The charm of Subaru is its simplicity: all-wheel drive, boxer engines and a sturdy build.
Subaru has held true to those elements with its Viziv Performance Concept, which previews the future shape of the popular WRX and uses a boxer engine and symmetrical all-wheel drive. What’s not to love?
It’s a formula that does better for the car maker than you might expect. According to Subaru UK figures, it’s the world biggest producer of all-wheel-drive vehicles.
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Still, I wonder how much longer Subaru can stick to its traditional guns. With emissions legislation weighing down worldwide, it has no clever new engine technology coming – such as Mazda’s new spark compression ignition engine, for example – to address those issues.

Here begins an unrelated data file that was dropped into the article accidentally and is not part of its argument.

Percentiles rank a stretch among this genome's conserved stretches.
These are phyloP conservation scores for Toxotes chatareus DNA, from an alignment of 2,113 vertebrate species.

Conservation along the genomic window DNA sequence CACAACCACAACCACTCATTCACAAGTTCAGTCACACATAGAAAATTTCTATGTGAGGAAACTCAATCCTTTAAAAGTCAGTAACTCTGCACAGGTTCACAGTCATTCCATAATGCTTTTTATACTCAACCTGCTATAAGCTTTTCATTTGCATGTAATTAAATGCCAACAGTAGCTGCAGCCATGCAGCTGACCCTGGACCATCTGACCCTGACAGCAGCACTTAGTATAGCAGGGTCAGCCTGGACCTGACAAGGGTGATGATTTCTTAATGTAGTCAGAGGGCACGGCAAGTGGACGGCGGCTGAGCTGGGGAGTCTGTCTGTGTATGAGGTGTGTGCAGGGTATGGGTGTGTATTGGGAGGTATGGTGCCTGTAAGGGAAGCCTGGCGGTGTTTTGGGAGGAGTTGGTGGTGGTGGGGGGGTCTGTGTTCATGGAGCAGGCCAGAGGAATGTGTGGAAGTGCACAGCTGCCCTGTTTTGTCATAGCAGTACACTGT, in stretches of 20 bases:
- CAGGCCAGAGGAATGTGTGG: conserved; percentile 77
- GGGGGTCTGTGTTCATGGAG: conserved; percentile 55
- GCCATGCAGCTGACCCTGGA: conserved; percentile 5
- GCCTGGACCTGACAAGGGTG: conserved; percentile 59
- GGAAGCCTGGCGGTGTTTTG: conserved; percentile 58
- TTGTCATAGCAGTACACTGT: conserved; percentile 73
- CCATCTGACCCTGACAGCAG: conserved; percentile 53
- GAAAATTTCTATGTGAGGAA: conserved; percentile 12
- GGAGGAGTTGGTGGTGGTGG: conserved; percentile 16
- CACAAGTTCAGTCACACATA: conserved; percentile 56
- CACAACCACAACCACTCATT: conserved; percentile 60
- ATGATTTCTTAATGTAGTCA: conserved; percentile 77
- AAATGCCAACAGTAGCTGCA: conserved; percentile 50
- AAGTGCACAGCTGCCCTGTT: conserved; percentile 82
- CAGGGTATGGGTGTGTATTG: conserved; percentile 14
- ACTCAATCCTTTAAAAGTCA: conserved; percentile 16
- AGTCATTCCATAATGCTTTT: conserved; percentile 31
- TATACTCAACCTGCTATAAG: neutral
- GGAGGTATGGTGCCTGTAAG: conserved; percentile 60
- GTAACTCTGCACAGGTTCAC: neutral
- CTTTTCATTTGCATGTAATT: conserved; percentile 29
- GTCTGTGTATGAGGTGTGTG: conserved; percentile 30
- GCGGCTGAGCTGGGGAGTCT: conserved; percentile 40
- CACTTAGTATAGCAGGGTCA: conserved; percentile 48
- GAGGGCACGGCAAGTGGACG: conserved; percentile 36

It is set to launch an electric vehicle in 2021, which is likely to be an all-wheel-drive crossover in keeping with Subaru’s ethos, and will help quell those concerns. But it’s going to have to start at least electrifying some other models to hit targets.
The new Global Platform, on which all of its forthcoming models will be based, is understood to accommodate electrification. Newer models – for example, the next Forester compact SUV due in 2019 – are set to be offered with a hybrid drivetrain.
Back to Subaru’s halo model, the WRX. There’s no doubting that if it keeps the core design from the Viziv concept, it will be a looker.
But even if the rest of the range slowly becomes electrified, will Subaru take the plunge and hybridise the WRX to improve performance and help emissions? Or will it keep it as the ultimate Subaru, a pure, raw halo model, which forgives nothing? My betting is on the latter.